Last year’s mock exams were a somewhat dispiriting affair for me. I’d put a lot of effort in to making sure that my students understood the content. Their work in class had been excellent and questioning during lessons revealed that they really knew what they were talking about.
Then they sat their mock exams and the results were mediocre at best.
The problem was that they hadn’t finely honed their exam technique. They ran out of time on questions, failed to elaborate on points or misunderstood command words.
Following the mocks, we ditched our usual revision sessions and replaced them with ones that looked solely at exam skills. It had a big impact: these students went on to achieve some outstanding results.
To teach students good exam technique, it is vitally important that we as teachers fully understand the requirements of the exam paper. In the past, I have found it very beneficial to spend time as a department answering exam questions. The exam feedback sessions that are offered by the exam boards are also often invaluable.
As for the lessons themselves, focusing on exam technique can be dull. With a little bit of planning, though, the following four sessions could be very engaging and highly effective.
Search and destroy
When I am marking exam papers, I’ll keep a pad of paper at my side and scribble down common mistakes as I come across them. I then combine these into an example of a terrible answer and hand it to students to tear apart and cover in annotation, explaining why it is so poor. I rarely see such glee in my classroom as I do when they are picking apart someone else’s mistakes – often mixed with a groan, as they recognise something they have written themselves.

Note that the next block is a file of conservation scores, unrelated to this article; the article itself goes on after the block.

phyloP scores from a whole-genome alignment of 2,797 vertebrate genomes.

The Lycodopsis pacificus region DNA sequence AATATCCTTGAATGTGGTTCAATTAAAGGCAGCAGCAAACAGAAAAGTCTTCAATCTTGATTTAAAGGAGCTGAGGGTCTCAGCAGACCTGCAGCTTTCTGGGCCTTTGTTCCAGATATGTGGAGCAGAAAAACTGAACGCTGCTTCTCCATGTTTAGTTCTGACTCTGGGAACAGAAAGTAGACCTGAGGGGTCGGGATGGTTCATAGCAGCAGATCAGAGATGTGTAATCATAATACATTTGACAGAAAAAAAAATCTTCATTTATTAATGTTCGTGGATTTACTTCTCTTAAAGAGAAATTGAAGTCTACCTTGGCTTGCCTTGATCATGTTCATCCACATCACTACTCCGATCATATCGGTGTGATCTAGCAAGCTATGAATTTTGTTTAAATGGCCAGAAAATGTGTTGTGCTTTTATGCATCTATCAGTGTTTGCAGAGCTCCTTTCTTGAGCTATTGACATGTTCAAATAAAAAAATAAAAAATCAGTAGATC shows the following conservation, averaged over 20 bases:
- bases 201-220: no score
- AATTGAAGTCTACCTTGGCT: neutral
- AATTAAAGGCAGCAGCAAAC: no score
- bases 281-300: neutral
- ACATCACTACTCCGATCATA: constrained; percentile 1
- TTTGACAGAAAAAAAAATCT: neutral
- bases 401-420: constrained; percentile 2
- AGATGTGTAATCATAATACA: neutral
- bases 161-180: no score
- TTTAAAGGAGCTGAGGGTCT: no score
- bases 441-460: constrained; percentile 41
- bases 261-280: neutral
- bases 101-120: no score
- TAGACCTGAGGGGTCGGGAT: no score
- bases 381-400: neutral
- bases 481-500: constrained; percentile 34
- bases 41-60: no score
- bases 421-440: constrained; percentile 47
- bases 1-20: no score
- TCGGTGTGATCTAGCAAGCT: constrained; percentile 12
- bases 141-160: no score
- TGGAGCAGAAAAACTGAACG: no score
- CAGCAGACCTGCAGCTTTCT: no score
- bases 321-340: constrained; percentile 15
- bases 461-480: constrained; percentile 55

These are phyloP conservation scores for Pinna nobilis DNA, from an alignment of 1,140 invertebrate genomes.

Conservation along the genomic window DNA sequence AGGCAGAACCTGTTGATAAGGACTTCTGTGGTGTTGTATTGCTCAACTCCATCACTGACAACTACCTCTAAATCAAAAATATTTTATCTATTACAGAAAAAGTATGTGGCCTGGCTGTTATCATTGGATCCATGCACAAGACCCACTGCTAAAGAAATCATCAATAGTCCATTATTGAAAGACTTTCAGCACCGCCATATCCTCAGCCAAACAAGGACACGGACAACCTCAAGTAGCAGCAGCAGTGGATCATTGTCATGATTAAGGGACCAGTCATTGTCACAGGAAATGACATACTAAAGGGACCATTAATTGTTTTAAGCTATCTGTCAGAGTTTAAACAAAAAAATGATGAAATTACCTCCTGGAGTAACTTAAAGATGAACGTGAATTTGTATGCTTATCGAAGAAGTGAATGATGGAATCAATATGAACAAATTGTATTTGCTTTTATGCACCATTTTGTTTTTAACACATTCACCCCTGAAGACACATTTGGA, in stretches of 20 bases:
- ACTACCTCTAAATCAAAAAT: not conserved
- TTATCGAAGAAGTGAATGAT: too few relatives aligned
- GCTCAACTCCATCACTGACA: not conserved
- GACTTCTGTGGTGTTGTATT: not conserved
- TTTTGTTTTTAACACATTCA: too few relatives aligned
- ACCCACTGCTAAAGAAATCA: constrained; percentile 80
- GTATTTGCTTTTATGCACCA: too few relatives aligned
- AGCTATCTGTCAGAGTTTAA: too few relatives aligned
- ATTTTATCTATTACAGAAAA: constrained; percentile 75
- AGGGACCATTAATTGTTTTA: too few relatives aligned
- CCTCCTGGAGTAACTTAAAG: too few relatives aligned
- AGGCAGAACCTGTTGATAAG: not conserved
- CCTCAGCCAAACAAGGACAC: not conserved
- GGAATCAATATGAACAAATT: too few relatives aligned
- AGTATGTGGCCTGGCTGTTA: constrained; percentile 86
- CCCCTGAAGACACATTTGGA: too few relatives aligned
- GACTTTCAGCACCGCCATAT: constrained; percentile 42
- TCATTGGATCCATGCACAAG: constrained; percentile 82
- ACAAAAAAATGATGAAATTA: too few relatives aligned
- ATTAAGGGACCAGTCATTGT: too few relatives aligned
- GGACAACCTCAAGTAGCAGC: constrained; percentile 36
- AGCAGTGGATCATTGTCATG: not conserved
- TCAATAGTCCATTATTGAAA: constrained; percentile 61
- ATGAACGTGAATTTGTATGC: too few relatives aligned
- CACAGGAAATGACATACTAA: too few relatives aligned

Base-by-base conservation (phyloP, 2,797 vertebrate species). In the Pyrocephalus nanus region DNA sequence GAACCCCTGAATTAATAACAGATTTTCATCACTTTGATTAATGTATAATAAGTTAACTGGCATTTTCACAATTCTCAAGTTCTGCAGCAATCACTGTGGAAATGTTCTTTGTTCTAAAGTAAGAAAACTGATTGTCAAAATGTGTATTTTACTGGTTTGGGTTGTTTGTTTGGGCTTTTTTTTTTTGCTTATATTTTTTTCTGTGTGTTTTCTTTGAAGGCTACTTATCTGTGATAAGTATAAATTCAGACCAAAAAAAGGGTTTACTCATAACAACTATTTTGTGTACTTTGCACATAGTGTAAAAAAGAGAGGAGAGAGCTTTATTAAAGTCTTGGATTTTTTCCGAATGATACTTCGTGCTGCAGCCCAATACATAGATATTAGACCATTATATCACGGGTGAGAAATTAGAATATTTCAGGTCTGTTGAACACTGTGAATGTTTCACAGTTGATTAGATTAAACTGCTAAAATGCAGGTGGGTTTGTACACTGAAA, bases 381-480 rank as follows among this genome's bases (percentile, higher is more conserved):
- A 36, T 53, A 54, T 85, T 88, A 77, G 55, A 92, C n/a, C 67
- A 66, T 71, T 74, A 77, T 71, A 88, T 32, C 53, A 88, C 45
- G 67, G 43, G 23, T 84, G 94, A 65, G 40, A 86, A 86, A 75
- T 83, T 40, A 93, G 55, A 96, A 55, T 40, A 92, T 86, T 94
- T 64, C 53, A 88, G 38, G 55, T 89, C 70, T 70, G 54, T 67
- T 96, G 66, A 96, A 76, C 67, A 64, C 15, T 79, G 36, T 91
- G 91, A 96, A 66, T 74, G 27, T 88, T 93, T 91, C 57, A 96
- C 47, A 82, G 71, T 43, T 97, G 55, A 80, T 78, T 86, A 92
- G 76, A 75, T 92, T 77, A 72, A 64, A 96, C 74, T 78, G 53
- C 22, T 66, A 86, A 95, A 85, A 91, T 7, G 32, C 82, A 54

I do the same with answers that are good but not quite perfect and let the class have the chance to improve on them.
You need them to think like an examiner. The very best answers I come across, I photocopy, annotate and display for all to see.
Also known as live modelling. I’ll put an exam question up on the board and then set about answering it myself in front of the class. The key thing here is to explain your process as you go. There needs to be a lot of “I’m doing this because…” Once finished, go through your answer against the mark scheme and then give them a similar question to answer.
Save the ink
One common problem that pupils face in an exam is timing. You can address this issue when live modelling:
“I’m going to stop here because…”
“I don’t need to rewrite the question here because…”
Another technique to deploy is to ask students to imagine that ink is the most precious resource in the world. Ask them to write an answer to a question that would get full marks, but using the fewest possible words. Make it into a competition.
Practice makes permanent
If students prepare for exams by completing copious past papers, but continue to make the same sort of errors, they will repeat these errors in their exam.
One important part of teaching exam technique is redrafting.
Keep handing an answer back until all mistakes are corrected and they can show that they know how to write the best possible answer.
Encourage them to use the mark scheme when redrafting their work.
Mark Enser is head of geography at Heathfield Community College and blogs at teachreal.wordpress.com